My purchase power for moisturizers tends to be led by aromatics and textures. I retail six or seven, but I only carry three in my backbar: one that’s occlusive, one that’s breathable, and one that completely disappears to satisfy every skin type from a desert camel to an oil derrick. Finally, make SPF your BFF. Look for an SPF that can work for a variety of skin types and consider supporting sustainable brands and ingredients by going with sun protection with Protect Land + Sea Certification.
Once you’ve built your stairway to heavenly skin, you need the tools and supplies that will accompany your magic hands. You can either build kits ahead of time for your disposables or you can pull directly from closed and labeled containers. Because these items often don’t go bad, cases or multiple quantities are usually the most cost-effective, as long as you have the space to house the extras. I tend to prefer 4x4s to aromatic steam towels for both texture and temperature, but they’re not as eco-friendly. Some spas are even turning to large wooden spatulas for mask applications, so I like to have a plethora of those stocked up. I’m not a fan of breaking the sticks into smaller ones due to the risk of splintering, so I go for the gold with my options. Telling you specific amounts I keep on hand would only be relevant if our spaces were identical in size and productivity, so instead I’ll share that your room should be stocked so you only need to refill at the end of your shift. We want to minimize the number of times we walk out of the treatment room.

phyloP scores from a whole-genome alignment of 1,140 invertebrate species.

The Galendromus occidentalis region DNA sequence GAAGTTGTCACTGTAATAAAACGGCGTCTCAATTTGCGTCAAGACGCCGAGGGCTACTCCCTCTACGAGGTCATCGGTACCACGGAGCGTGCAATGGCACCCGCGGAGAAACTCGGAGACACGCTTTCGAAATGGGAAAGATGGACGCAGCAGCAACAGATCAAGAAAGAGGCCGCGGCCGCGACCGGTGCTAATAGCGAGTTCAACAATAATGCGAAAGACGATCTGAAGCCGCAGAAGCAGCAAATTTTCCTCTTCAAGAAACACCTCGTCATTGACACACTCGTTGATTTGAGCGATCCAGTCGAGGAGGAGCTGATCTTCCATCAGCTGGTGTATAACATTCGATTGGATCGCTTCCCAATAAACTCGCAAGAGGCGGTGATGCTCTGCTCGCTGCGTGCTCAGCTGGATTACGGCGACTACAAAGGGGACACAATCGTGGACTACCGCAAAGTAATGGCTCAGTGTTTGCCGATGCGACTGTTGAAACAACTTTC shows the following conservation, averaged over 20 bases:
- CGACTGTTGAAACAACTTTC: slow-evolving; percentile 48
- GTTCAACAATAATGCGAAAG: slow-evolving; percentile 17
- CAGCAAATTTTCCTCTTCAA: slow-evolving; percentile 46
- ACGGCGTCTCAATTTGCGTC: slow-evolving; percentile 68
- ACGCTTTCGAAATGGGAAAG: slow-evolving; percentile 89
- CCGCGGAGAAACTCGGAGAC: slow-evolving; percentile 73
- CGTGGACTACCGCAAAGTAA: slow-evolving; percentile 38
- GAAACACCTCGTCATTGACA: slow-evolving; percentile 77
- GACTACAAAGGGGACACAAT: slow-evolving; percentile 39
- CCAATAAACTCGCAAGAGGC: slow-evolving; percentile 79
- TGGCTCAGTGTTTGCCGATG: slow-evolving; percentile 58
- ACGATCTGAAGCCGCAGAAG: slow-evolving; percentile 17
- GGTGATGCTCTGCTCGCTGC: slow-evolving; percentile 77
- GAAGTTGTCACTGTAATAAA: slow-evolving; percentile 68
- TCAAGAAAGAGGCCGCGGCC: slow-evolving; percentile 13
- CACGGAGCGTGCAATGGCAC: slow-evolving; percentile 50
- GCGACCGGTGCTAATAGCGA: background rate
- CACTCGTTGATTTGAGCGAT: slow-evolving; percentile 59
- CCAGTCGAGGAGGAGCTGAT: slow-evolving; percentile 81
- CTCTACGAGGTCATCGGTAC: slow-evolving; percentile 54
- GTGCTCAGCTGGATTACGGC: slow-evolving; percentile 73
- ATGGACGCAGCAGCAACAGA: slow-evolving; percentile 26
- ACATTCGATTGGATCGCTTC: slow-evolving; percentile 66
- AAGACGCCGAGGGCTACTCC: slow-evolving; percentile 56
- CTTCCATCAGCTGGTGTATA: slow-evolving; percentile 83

We are nothing as an industry if we are not also upholding public safety. If you are including hospital-grade disinfectants in this category, I have two words for you: stock up. At the end of the day, I can’t keep my business open without a wet disinfectant and the ability to turn my room over from one guest to the next following universal precautions. An organized owner should have a living document of every surface, implement, and scenario as well as a list of the infection control each surface, implement, and scenario requires. This document can be used to train new team members consistently and thoroughly.